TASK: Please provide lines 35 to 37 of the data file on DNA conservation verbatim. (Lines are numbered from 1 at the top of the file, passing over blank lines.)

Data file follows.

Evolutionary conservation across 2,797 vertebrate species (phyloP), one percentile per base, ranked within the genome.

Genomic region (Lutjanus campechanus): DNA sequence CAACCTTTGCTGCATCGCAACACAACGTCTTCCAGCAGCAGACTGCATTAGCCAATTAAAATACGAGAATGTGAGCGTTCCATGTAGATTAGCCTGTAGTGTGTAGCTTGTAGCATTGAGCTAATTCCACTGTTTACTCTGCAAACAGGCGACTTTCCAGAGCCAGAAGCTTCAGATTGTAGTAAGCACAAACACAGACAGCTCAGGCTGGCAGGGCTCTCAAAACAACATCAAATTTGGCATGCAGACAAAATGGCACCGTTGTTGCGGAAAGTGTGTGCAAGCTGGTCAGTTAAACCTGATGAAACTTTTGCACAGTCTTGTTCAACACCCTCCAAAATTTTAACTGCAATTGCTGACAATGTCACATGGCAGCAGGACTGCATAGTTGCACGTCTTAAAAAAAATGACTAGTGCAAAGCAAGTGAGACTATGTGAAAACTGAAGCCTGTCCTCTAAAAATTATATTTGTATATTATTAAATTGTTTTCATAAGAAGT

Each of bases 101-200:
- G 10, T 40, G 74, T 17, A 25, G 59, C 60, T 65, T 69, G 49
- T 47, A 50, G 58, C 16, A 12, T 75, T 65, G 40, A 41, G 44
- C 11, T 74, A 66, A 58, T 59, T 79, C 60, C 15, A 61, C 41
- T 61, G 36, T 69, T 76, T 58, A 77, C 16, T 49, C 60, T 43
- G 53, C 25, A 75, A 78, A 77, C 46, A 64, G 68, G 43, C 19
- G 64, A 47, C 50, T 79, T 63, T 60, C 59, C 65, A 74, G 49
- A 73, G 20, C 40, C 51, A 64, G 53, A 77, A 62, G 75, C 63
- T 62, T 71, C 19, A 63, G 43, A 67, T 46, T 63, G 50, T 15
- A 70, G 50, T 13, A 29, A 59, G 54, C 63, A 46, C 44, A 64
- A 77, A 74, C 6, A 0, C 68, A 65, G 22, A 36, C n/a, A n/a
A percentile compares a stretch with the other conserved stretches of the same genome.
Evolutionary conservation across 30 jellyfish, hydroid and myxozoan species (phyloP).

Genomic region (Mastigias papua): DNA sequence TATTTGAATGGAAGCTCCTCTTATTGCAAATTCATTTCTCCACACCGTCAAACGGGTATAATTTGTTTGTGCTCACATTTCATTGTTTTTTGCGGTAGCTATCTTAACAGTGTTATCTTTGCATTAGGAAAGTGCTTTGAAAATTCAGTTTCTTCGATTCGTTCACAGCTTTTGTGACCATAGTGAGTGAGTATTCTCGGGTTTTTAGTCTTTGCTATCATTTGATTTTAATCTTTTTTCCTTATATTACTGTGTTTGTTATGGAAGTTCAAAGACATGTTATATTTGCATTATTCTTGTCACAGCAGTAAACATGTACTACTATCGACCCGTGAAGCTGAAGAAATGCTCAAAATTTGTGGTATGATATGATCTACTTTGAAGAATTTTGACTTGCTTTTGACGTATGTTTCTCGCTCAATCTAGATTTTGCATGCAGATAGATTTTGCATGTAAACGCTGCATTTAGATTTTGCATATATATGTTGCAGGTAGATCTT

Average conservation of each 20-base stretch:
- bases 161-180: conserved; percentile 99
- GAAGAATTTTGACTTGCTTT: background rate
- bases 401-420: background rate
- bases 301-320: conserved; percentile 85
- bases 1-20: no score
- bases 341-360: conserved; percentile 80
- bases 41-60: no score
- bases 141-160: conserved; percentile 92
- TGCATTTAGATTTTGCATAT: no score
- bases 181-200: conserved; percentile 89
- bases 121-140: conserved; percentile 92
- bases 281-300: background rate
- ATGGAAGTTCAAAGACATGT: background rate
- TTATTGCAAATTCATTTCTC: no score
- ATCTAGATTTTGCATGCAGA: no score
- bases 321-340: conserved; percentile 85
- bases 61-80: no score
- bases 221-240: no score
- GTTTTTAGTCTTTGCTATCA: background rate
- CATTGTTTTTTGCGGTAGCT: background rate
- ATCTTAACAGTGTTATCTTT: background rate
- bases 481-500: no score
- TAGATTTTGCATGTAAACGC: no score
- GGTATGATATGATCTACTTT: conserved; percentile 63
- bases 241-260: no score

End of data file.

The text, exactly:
- bases 221-240: no score
- GTTTTTAGTCTTTGCTATCA: background rate
- CATTGTTTTTTGCGGTAGCT: background rate